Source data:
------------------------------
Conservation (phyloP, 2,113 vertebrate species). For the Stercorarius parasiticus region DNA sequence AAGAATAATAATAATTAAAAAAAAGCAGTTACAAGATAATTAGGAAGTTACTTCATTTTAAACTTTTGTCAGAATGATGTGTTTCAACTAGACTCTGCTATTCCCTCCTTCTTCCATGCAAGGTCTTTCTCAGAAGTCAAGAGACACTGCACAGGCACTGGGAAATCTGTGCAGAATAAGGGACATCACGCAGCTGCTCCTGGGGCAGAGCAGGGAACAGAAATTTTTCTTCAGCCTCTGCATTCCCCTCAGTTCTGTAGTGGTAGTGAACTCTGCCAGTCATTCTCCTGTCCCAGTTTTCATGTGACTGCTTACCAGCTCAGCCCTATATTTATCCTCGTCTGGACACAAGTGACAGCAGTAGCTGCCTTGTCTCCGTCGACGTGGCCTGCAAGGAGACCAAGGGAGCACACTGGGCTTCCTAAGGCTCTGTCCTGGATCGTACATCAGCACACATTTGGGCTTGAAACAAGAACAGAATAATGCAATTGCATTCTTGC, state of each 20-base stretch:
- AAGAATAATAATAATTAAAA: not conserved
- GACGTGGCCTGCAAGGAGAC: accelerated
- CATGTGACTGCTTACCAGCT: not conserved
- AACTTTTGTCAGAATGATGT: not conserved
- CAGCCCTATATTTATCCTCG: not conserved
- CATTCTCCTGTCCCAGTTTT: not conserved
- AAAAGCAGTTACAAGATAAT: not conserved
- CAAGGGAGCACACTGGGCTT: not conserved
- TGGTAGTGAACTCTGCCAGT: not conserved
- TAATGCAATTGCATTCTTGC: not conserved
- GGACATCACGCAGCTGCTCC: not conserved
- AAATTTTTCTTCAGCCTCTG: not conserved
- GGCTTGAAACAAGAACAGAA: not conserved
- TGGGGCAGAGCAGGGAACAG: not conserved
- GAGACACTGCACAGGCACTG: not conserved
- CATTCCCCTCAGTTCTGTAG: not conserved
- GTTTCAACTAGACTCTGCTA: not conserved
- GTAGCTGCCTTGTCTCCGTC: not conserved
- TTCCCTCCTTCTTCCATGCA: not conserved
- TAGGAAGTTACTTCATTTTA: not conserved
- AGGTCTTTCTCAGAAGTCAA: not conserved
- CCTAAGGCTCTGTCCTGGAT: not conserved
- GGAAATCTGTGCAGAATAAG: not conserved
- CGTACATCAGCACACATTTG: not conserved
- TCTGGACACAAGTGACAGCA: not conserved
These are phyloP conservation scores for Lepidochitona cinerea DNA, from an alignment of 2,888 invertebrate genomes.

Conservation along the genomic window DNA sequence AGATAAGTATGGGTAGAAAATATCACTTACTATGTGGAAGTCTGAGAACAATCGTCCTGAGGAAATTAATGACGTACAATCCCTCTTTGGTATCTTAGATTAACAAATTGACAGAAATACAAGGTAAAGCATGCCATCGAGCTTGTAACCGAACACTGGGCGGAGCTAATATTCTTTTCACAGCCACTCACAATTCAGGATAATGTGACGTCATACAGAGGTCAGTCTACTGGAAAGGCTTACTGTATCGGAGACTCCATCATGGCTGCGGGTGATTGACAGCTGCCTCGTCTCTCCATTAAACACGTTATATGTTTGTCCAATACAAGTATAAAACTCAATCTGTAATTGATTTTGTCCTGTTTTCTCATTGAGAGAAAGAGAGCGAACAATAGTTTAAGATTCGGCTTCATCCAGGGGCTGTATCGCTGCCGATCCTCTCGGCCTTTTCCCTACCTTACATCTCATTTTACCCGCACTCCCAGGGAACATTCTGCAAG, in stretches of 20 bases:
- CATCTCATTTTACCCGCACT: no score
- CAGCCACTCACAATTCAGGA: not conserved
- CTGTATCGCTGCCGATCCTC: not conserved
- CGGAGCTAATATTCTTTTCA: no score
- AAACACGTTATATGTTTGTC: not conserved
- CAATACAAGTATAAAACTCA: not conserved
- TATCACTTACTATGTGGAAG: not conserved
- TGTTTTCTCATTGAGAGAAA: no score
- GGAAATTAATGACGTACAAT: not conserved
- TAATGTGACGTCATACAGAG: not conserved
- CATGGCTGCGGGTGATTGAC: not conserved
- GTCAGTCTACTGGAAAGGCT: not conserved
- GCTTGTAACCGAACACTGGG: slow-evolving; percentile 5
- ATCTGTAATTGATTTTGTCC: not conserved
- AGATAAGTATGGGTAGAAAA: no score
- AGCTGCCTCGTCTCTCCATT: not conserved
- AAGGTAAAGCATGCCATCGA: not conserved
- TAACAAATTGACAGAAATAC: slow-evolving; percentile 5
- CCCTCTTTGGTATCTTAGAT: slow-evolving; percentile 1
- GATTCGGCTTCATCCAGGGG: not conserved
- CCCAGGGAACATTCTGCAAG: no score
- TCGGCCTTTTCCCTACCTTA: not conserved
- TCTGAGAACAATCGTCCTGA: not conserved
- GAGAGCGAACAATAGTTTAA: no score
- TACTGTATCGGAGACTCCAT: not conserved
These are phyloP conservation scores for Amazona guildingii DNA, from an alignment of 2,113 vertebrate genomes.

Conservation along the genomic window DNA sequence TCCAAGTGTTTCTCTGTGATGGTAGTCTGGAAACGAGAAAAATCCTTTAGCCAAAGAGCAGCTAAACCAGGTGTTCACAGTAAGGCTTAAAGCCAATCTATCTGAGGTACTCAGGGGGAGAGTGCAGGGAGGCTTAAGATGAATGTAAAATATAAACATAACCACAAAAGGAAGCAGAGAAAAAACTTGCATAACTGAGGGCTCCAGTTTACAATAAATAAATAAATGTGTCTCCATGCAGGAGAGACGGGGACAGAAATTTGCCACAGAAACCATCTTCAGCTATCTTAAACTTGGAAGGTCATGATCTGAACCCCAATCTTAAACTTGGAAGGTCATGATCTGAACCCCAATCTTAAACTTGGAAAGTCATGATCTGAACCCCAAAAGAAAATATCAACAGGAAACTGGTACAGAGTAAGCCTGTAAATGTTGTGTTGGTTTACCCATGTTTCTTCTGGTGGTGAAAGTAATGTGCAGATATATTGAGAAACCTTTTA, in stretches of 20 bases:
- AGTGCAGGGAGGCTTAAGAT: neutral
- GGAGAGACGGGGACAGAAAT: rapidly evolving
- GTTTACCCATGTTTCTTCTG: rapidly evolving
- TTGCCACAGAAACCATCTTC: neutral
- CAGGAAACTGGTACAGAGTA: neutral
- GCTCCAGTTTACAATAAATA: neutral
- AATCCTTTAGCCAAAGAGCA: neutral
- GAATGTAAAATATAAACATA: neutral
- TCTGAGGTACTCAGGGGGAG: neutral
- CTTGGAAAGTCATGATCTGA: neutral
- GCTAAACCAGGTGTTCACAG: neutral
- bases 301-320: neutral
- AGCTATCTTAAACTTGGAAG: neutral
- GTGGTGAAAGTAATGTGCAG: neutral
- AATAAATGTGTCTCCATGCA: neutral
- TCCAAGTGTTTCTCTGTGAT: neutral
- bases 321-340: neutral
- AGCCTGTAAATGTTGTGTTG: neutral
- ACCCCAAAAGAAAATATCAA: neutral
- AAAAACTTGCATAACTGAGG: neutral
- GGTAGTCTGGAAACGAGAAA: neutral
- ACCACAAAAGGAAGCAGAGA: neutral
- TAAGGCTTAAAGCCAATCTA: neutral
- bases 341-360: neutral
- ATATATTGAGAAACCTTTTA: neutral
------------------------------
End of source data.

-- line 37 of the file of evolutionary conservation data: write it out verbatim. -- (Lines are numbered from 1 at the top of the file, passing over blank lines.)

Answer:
- GGAAATTAATGACGTACAAT: not conserved